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Here's a question I know many of you cannot immediately answer, because you just don't have the experience:

How many kids would love to play a Nintendo game, but wish they could get one that works with their parents' XBox or Playstation console?

I think that's the big issue Ian wants to bring to the table - We've got two generations of gamers in families that have to play on the same device because a) two consoles can't run simultaneously on the same TV, and B) several of these families can't afford to own more than two current-gen or next-gen consoles. Nintendo's been focused lately on making quality games centralized around children and teens, but thanks to what Dad or Mom decided to buy, kids will find it hard to play them and instead will be stuck with whatever his/her parents get for themselves or for him/her.

And then you've got the impression that is put upon these kids by some of these games. You know why you love the games of the past? You grew up with them, as they helped develop you, and it's why games between early childhood to late teens stick in your memory the best - You were learning emotion, skills, abilities, shaping your imagination and creativity and what you were capable of. That sort of development is mostly gone once you hit adulthood, and it's part of the reason many have so much trouble finding entertainment with recent games.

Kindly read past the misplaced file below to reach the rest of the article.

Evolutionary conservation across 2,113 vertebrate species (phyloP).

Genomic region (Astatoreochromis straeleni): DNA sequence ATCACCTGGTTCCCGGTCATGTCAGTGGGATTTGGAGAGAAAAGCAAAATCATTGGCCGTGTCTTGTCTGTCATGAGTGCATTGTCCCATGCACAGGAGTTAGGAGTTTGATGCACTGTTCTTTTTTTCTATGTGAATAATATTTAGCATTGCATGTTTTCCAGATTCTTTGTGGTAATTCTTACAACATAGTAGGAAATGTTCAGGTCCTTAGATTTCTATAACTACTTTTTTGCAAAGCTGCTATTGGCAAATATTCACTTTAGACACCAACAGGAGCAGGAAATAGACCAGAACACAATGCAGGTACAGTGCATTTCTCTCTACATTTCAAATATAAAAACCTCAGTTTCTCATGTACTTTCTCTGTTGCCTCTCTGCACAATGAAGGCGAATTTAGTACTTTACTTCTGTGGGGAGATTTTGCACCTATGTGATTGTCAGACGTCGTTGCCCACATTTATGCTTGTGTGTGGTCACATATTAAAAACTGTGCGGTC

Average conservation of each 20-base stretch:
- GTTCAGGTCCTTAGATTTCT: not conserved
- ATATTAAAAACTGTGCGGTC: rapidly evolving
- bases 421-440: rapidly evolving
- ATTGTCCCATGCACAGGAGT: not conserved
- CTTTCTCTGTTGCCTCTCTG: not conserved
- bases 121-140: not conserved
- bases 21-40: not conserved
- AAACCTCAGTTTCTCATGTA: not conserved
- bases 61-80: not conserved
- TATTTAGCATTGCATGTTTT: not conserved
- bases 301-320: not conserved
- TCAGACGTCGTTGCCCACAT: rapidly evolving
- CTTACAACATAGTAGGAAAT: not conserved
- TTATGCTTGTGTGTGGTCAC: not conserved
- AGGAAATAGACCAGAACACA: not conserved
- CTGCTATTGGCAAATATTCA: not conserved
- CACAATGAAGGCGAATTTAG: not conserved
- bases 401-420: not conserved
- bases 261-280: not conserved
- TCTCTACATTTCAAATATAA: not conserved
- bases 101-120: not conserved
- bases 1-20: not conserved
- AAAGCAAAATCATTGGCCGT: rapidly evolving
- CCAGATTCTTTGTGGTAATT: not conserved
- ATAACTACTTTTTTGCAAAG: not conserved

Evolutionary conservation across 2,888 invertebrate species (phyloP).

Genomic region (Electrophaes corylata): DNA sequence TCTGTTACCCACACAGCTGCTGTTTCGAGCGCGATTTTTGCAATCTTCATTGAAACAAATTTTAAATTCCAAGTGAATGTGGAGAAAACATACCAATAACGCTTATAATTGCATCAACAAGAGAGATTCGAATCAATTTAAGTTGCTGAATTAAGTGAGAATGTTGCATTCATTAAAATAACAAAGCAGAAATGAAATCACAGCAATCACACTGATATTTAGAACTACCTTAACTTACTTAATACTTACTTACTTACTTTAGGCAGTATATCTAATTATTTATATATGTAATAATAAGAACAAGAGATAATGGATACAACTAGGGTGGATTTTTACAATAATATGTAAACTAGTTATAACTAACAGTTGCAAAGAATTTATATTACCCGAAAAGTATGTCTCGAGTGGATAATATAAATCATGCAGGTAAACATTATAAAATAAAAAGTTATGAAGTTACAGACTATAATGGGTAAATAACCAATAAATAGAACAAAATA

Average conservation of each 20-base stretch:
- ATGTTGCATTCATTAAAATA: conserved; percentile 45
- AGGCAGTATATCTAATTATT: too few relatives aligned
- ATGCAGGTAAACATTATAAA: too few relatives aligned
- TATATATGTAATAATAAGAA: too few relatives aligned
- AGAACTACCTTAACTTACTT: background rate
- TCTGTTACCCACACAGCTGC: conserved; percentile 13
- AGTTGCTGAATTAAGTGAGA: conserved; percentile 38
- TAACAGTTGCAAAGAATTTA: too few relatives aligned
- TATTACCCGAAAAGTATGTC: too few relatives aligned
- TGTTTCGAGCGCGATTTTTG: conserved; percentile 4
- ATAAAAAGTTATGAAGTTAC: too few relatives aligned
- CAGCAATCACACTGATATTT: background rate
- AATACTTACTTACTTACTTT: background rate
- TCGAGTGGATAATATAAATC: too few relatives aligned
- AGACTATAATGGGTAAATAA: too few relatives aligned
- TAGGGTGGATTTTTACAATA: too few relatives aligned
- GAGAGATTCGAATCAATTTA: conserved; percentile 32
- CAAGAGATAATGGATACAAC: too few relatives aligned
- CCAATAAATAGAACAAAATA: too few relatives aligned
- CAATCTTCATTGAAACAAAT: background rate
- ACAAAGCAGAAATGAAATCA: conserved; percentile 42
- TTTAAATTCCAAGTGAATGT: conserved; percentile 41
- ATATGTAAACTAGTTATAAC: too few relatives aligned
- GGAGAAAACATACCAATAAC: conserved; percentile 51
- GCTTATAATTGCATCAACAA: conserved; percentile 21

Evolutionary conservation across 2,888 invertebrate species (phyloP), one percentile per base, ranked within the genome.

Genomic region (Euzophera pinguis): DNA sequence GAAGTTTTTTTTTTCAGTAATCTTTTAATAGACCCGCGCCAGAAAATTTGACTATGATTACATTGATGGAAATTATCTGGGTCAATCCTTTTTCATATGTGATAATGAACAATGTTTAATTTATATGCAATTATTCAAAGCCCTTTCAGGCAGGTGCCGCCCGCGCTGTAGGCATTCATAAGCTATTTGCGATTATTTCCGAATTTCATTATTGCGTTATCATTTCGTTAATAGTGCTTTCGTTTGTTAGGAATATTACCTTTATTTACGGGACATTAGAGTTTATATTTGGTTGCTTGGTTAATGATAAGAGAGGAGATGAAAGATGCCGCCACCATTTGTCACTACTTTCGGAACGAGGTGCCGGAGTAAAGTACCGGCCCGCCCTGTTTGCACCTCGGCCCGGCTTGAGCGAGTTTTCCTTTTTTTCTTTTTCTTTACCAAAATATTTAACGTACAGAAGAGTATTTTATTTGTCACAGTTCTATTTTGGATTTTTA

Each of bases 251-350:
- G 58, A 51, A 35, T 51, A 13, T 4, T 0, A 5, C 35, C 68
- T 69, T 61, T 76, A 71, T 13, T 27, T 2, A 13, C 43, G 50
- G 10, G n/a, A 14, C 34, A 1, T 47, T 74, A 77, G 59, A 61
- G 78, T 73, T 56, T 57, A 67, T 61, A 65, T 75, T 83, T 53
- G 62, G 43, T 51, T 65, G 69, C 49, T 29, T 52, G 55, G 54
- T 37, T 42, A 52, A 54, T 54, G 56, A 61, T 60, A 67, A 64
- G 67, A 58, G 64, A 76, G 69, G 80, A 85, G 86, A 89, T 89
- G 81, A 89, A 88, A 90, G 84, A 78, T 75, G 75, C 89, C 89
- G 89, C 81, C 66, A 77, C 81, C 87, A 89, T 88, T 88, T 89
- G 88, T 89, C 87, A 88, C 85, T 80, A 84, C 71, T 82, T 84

Now, imagine what the kids have to grow up with in this generation of gaming. Is it good? Is it bad? We really don't know until we can tell a decade later, when the development slows to a crawl. And then, they'll also start complaining about the bad games.
 

CrystalShadow

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Eh. I suspect the quality would suffer for it.